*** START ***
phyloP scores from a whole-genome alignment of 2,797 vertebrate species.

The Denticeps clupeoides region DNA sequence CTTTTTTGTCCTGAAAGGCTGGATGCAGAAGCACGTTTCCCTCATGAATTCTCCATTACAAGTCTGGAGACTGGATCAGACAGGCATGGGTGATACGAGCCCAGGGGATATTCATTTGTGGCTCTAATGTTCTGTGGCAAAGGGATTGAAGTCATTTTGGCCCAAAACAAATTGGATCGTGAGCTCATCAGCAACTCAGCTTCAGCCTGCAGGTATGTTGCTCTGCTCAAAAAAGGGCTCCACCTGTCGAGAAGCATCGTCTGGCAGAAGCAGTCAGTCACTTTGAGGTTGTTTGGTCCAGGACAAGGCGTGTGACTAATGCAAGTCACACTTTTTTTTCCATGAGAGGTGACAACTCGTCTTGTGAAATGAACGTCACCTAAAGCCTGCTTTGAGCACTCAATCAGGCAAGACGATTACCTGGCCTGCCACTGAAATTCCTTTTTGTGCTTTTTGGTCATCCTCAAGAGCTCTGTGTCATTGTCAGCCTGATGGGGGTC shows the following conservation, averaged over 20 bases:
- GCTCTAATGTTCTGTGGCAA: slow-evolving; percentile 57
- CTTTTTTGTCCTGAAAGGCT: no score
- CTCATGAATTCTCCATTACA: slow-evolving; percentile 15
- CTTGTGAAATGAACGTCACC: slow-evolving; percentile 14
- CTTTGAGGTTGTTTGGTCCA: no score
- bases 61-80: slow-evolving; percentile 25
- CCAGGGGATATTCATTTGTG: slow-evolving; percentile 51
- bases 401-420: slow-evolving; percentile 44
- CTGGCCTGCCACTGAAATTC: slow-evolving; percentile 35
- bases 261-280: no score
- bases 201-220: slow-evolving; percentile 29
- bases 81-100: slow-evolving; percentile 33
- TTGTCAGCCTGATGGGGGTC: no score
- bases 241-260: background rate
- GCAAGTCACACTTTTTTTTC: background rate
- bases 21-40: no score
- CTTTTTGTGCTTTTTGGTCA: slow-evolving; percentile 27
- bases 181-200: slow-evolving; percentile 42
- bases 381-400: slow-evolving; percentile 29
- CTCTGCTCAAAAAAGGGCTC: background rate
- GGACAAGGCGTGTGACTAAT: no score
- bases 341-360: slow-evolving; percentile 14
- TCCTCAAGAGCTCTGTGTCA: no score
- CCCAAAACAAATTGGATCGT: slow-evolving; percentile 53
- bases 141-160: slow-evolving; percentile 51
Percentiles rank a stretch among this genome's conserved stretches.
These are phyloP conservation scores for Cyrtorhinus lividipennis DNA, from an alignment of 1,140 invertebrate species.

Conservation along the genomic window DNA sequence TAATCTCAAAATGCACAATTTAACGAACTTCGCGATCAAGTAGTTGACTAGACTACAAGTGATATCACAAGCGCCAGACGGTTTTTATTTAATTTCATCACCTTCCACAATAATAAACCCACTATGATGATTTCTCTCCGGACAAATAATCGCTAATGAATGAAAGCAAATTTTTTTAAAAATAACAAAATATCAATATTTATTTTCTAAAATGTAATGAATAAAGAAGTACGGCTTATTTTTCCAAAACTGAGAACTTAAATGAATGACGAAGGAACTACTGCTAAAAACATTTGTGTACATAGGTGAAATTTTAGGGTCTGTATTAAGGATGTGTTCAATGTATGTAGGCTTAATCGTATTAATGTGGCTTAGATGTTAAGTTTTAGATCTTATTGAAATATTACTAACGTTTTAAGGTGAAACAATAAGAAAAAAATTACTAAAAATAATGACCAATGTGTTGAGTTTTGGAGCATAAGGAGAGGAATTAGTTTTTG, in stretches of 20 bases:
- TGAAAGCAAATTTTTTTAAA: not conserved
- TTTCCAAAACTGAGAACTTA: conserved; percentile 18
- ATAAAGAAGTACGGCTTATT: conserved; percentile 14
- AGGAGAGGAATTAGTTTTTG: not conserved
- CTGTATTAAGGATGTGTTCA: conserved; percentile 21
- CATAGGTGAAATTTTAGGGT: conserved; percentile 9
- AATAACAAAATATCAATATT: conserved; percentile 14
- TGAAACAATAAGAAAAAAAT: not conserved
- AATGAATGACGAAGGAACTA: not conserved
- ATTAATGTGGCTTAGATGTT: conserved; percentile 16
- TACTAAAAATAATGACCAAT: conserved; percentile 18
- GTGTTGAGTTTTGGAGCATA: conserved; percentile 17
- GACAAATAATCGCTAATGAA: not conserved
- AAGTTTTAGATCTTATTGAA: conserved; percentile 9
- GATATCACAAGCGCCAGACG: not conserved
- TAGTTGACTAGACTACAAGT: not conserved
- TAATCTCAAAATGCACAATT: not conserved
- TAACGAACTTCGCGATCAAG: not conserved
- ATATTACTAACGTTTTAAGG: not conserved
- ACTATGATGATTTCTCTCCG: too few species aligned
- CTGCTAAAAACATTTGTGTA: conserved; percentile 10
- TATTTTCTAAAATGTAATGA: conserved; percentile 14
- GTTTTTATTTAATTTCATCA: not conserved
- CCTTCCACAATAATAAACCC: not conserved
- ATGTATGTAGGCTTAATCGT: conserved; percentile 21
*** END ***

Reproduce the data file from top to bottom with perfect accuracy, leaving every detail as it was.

phyloP scores from a whole-genome alignment of 2,797 vertebrate species.

The Denticeps clupeoides region DNA sequence CTTTTTTGTCCTGAAAGGCTGGATGCAGAAGCACGTTTCCCTCATGAATTCTCCATTACAAGTCTGGAGACTGGATCAGACAGGCATGGGTGATACGAGCCCAGGGGATATTCATTTGTGGCTCTAATGTTCTGTGGCAAAGGGATTGAAGTCATTTTGGCCCAAAACAAATTGGATCGTGAGCTCATCAGCAACTCAGCTTCAGCCTGCAGGTATGTTGCTCTGCTCAAAAAAGGGCTCCACCTGTCGAGAAGCATCGTCTGGCAGAAGCAGTCAGTCACTTTGAGGTTGTTTGGTCCAGGACAAGGCGTGTGACTAATGCAAGTCACACTTTTTTTTCCATGAGAGGTGACAACTCGTCTTGTGAAATGAACGTCACCTAAAGCCTGCTTTGAGCACTCAATCAGGCAAGACGATTACCTGGCCTGCCACTGAAATTCCTTTTTGTGCTTTTTGGTCATCCTCAAGAGCTCTGTGTCATTGTCAGCCTGATGGGGGTC shows the following conservation, averaged over 20 bases:
- GCTCTAATGTTCTGTGGCAA: slow-evolving; percentile 57
- CTTTTTTGTCCTGAAAGGCT: no score
- CTCATGAATTCTCCATTACA: slow-evolving; percentile 15
- CTTGTGAAATGAACGTCACC: slow-evolving; percentile 14
- CTTTGAGGTTGTTTGGTCCA: no score
- bases 61-80: slow-evolving; percentile 25
- CCAGGGGATATTCATTTGTG: slow-evolving; percentile 51
- bases 401-420: slow-evolving; percentile 44
- CTGGCCTGCCACTGAAATTC: slow-evolving; percentile 35
- bases 261-280: no score
- bases 201-220: slow-evolving; percentile 29
- bases 81-100: slow-evolving; percentile 33
- TTGTCAGCCTGATGGGGGTC: no score
- bases 241-260: background rate
- GCAAGTCACACTTTTTTTTC: background rate
- bases 21-40: no score
- CTTTTTGTGCTTTTTGGTCA: slow-evolving; percentile 27
- bases 181-200: slow-evolving; percentile 42
- bases 381-400: slow-evolving; percentile 29
- CTCTGCTCAAAAAAGGGCTC: background rate
- GGACAAGGCGTGTGACTAAT: no score
- bases 341-360: slow-evolving; percentile 14
- TCCTCAAGAGCTCTGTGTCA: no score
- CCCAAAACAAATTGGATCGT: slow-evolving; percentile 53
- bases 141-160: slow-evolving; percentile 51
Percentiles rank a stretch among this genome's conserved stretches.
These are phyloP conservation scores for Cyrtorhinus lividipennis DNA, from an alignment of 1,140 invertebrate species.

Conservation along the genomic window DNA sequence TAATCTCAAAATGCACAATTTAACGAACTTCGCGATCAAGTAGTTGACTAGACTACAAGTGATATCACAAGCGCCAGACGGTTTTTATTTAATTTCATCACCTTCCACAATAATAAACCCACTATGATGATTTCTCTCCGGACAAATAATCGCTAATGAATGAAAGCAAATTTTTTTAAAAATAACAAAATATCAATATTTATTTTCTAAAATGTAATGAATAAAGAAGTACGGCTTATTTTTCCAAAACTGAGAACTTAAATGAATGACGAAGGAACTACTGCTAAAAACATTTGTGTACATAGGTGAAATTTTAGGGTCTGTATTAAGGATGTGTTCAATGTATGTAGGCTTAATCGTATTAATGTGGCTTAGATGTTAAGTTTTAGATCTTATTGAAATATTACTAACGTTTTAAGGTGAAACAATAAGAAAAAAATTACTAAAAATAATGACCAATGTGTTGAGTTTTGGAGCATAAGGAGAGGAATTAGTTTTTG, in stretches of 20 bases:
- TGAAAGCAAATTTTTTTAAA: not conserved
- TTTCCAAAACTGAGAACTTA: conserved; percentile 18
- ATAAAGAAGTACGGCTTATT: conserved; percentile 14
- AGGAGAGGAATTAGTTTTTG: not conserved
- CTGTATTAAGGATGTGTTCA: conserved; percentile 21
- CATAGGTGAAATTTTAGGGT: conserved; percentile 9
- AATAACAAAATATCAATATT: conserved; percentile 14
- TGAAACAATAAGAAAAAAAT: not conserved
- AATGAATGACGAAGGAACTA: not conserved
- ATTAATGTGGCTTAGATGTT: conserved; percentile 16
- TACTAAAAATAATGACCAAT: conserved; percentile 18
- GTGTTGAGTTTTGGAGCATA: conserved; percentile 17
- GACAAATAATCGCTAATGAA: not conserved
- AAGTTTTAGATCTTATTGAA: conserved; percentile 9
- GATATCACAAGCGCCAGACG: not conserved
- TAGTTGACTAGACTACAAGT: not conserved
- TAATCTCAAAATGCACAATT: not conserved
- TAACGAACTTCGCGATCAAG: not conserved
- ATATTACTAACGTTTTAAGG: not conserved
- ACTATGATGATTTCTCTCCG: too few species aligned
- CTGCTAAAAACATTTGTGTA: conserved; percentile 10
- TATTTTCTAAAATGTAATGA: conserved; percentile 14
- GTTTTTATTTAATTTCATCA: not conserved
- CCTTCCACAATAATAAACCC: not conserved
- ATGTATGTAGGCTTAATCGT: conserved; percentile 21